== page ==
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Before WW1 all medals would have a fixed eye for the ribbon. Only during the war this was replaced with the more standard moveable eye for the ribbon fixture. The only exception to this would be the Golden Bravery Medal that would remain using the fixed (Henkelöse) version. This makes it relatively easy to recognize the non official version of the Golden version. Private/non-official versions of all medals would be made during and after the war. These are not “fake” but bought examples of these medals. Especially real Golden Bravery Medals were often sold for the gold value in the post war period and replaced with a privately purchased gilded version.

The official versions can also be recognized by the name of the artist below the head of the Emperor. On most private versions this name was not copied! Three names can be found. Two for the FJ versions: Tautenheyn and Leisek. The Karl versions all have Kautsch.

From 1916 onward the Golden version became to expensive to be awarded. A gilded bronze version was made that would have BRONZE stamped in the rim of the medal. These medals were planned to be exchanged for real gold after the war. As the war was lost this never happened nor would the winners get their additional payment for the new Governments in the countries that would come into being after the war. Karl was on the front often, also for award ceremonies. He only handed out real gold versions. These are the rarest variation of the Golden Bravery Medal.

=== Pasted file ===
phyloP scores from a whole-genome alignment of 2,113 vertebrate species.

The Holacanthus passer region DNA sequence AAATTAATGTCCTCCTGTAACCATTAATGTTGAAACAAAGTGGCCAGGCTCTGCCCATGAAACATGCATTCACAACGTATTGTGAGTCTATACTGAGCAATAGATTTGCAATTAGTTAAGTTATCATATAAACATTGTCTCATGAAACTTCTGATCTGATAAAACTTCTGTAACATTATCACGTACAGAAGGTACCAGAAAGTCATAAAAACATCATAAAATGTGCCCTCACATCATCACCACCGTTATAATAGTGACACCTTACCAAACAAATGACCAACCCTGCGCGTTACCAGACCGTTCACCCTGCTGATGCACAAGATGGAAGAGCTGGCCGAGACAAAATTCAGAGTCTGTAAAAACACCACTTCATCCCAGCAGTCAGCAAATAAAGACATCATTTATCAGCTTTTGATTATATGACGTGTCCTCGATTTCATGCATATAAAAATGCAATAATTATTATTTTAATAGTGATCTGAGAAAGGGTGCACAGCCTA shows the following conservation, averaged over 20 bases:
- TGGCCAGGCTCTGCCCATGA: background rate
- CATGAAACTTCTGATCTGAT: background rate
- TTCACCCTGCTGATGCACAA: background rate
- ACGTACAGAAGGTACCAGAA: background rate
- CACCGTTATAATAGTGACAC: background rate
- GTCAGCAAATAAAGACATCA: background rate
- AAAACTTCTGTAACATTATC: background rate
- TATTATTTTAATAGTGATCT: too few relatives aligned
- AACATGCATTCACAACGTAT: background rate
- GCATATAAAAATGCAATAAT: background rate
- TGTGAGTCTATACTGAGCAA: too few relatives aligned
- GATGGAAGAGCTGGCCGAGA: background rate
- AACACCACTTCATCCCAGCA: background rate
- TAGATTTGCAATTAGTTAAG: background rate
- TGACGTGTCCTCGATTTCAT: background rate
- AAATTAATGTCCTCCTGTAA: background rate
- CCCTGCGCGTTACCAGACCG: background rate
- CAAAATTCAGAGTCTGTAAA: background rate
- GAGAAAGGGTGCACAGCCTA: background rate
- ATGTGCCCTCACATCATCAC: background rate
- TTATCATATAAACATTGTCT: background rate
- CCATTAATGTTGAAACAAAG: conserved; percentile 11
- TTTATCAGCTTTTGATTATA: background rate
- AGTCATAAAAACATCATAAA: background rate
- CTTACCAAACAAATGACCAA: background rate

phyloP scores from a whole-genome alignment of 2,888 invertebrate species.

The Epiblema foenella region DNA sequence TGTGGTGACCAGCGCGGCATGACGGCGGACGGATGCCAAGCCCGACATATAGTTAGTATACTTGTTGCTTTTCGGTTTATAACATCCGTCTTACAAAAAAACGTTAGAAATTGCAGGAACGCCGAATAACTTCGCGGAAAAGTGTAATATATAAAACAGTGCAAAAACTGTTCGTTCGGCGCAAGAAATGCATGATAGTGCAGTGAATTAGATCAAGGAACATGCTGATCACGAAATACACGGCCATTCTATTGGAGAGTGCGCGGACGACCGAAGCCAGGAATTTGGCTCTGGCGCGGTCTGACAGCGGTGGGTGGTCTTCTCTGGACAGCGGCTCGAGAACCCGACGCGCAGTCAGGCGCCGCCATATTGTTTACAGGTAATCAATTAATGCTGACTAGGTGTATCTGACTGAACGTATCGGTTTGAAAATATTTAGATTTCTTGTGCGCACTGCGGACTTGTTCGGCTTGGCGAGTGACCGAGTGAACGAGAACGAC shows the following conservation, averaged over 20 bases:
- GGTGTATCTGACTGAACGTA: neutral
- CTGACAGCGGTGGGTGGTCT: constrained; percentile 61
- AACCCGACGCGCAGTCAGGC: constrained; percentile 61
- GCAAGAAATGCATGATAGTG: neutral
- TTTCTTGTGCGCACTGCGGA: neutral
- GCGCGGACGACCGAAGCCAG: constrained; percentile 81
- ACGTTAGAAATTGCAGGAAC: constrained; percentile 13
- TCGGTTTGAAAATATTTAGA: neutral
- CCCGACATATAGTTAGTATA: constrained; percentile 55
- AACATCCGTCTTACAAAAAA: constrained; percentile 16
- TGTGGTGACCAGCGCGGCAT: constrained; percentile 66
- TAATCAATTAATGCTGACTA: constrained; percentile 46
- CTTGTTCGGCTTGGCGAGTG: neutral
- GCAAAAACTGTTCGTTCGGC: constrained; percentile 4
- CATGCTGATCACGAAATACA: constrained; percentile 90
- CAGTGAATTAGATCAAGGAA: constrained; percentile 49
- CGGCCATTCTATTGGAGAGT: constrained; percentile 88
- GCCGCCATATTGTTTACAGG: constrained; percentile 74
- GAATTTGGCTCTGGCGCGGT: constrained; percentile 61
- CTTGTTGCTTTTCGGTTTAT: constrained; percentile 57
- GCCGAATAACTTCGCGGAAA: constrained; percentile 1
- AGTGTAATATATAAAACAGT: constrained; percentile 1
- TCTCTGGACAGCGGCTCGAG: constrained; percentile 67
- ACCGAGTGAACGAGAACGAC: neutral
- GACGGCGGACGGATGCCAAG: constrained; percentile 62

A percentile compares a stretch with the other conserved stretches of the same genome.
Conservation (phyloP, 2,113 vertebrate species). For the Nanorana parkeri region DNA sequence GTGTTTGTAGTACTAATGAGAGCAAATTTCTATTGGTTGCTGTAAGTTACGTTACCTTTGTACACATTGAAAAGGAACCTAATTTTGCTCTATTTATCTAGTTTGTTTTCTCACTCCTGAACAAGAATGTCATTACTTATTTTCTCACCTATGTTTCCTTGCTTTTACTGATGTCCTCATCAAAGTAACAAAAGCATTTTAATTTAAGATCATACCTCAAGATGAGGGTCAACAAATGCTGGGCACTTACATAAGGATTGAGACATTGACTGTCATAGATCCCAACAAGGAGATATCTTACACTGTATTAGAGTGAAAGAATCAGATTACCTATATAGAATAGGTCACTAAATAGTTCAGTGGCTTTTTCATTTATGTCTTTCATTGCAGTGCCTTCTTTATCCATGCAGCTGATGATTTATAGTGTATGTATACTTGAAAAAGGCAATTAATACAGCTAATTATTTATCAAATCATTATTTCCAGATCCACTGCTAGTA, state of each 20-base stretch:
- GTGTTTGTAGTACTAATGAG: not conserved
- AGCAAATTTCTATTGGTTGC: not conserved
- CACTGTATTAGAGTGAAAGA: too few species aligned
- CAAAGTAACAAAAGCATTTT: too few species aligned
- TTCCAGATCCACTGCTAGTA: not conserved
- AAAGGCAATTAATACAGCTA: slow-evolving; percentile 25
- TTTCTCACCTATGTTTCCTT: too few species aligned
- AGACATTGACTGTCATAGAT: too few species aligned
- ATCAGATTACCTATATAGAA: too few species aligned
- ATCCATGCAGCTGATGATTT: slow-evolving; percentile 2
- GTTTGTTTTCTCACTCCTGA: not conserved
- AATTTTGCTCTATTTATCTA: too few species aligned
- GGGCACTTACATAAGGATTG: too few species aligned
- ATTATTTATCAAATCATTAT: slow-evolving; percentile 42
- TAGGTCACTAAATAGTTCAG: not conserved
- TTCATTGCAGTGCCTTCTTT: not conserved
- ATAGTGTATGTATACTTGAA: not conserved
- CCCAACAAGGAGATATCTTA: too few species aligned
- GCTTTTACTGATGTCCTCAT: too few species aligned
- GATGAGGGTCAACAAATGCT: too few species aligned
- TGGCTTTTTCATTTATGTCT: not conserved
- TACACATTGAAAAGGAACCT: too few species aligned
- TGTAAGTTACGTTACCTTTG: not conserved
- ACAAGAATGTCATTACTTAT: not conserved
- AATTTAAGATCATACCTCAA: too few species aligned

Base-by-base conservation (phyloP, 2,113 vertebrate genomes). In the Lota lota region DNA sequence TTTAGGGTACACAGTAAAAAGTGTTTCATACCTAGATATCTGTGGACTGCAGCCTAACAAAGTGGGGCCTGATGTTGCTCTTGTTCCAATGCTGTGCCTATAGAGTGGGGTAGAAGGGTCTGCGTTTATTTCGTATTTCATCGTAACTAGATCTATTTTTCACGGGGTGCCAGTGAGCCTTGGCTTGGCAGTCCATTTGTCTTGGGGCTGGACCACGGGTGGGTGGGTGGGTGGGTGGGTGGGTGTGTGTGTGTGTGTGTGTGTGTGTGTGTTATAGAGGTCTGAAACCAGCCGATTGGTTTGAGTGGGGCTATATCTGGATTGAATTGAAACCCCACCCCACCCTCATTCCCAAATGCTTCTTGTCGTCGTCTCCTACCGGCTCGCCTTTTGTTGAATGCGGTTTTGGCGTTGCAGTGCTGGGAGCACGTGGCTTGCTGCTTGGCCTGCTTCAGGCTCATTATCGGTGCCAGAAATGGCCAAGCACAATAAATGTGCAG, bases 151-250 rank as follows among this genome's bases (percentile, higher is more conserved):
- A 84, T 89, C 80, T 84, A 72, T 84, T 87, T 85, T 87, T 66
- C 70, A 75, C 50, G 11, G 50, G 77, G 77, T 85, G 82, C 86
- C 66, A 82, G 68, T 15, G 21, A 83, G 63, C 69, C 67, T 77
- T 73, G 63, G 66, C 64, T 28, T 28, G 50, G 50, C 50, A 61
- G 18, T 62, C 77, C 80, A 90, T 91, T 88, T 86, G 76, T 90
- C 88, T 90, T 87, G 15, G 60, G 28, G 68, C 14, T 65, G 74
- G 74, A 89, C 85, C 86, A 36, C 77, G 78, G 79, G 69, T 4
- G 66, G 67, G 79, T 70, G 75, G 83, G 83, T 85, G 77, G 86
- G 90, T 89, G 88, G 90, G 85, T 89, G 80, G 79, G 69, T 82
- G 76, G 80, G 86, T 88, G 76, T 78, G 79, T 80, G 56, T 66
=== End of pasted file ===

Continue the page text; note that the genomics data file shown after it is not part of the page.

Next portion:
It was also possible to replace the golden medal when lost or to get a second version. These are marked with the HMA (Hauptmunzamt) stamp next to the material stamp.

Reference: Steiner, J.C. (2010) Heldenwerk 1914-1918. Vienna, Austria